Ontario’s impressive capacity in advanced manufacturing has created an aerospace cluster and paved the way for the region to develop maintenance, repair, and overhaul (MRO) capabilities. Ontario now accounts for 29% of the Canadian MRO industry’s direct GDP. Flying Colours Corporation in Peterborough started off as a small, family-owned business and has grown exponentially into a multi-million-dollar company specializing in MRO service as well as aircraft interiors. President, John Gillespie, said: “We are a fully authorized facility for Bombardier at all of our facilities, and we have the capability to maintain and service their whole fleet”.

Hope Aero Propellers and Components are aircraft maintenance specialists with clients in the Caribbean and Africa. Maintenance services companies attract international business into the region and showcase the range of capabilities the Ontario aerospace sector has to offer.

Ontario’s aerospace manufacturers are part of the global supply chain for virtually every passenger aircraft in the world. Advanced manufacturing has allowed aerospace to flourish in Ontario and become an industry with a myriad of companies across the value chain offering a wide range of products and services. International companies establishing operations in the region have also diversified the sector and bolstered growth. However, aerospace in Ontario is facing challenges, such as a productivity gap as compared to their international competitors, as well as a lack of highly skilled workers to support the industry. In order for Ontario’s long-standing aerospace manufacturing to ensure a healthy future, companies need to incorporate new technologies and increase productivity to keep up with market trends.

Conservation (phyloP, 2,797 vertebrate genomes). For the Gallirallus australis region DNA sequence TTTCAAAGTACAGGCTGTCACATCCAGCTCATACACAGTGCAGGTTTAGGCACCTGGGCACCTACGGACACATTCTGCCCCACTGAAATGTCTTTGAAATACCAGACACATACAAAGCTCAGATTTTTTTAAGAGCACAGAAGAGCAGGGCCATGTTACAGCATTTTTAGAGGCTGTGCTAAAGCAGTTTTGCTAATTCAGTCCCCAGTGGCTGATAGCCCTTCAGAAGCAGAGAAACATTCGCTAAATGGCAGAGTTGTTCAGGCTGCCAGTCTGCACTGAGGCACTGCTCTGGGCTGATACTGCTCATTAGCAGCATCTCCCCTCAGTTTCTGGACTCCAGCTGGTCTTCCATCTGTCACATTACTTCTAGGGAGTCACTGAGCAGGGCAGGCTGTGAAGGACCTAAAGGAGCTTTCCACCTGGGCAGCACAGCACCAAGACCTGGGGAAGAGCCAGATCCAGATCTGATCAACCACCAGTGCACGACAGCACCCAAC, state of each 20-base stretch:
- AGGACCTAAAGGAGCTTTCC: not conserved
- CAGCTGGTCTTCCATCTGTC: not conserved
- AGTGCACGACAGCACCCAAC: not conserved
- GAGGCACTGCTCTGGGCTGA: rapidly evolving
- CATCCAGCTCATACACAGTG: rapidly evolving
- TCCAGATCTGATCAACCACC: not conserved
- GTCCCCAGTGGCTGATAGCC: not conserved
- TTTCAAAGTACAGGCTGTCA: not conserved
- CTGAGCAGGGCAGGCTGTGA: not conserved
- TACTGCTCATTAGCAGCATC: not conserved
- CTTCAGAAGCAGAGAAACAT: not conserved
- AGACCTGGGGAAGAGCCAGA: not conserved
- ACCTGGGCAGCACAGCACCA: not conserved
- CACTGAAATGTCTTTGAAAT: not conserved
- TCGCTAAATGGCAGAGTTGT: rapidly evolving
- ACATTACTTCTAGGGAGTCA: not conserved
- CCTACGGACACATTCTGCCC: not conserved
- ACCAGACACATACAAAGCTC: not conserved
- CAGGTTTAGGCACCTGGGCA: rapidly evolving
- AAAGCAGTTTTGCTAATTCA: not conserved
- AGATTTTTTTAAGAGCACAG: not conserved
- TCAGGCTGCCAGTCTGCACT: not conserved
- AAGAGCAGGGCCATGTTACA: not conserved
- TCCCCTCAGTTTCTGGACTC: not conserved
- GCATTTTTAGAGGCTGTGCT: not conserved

INTERVIEWS MORE INTERVIEWS

"Agnico Eagle now operates eight gold mines within a 200 km radius."
"These discoveries position Namibia's offshore as a global exploration hotspot."
"There are hundreds of firms out there offering very specific services, and this will ultimately lead to more consolidation within the industry."
"Rather than merely facilitating tech transfers, we aspire to lead the innovation charge for our clients."

RECENT PUBLICATIONS

Chile Mining 2024 Pre-Release

The Chilean mining renaissance has begun. In 2024, the country is set to experience its first increase in copper production since 2018, driven by Codelco’s production surge and Teck Resources’ Quebrada Blanca II coming online. This year also saw the first major regulatory update since 1983 with amendments to Law No. 21,420, which modernized the mining framework. The government has shown strong support for the industry by committing to reduce permit processing times by a third and proposing 20 actionable measures to streamline processes. Additionally, Chile classified its 69 saline environments, leaving 31 open for private development and initiating a request for information process in April to rapidly advance these areas.

MORE PREVIOUSLY PUBLISHED

MACIG

"We plan to double our copper production by the end of the decade. There remains significant upside potential in the gold industry, and the copper operations are strategic and additive to that."

SUBSCRIBE TO OUR NEWSLETTER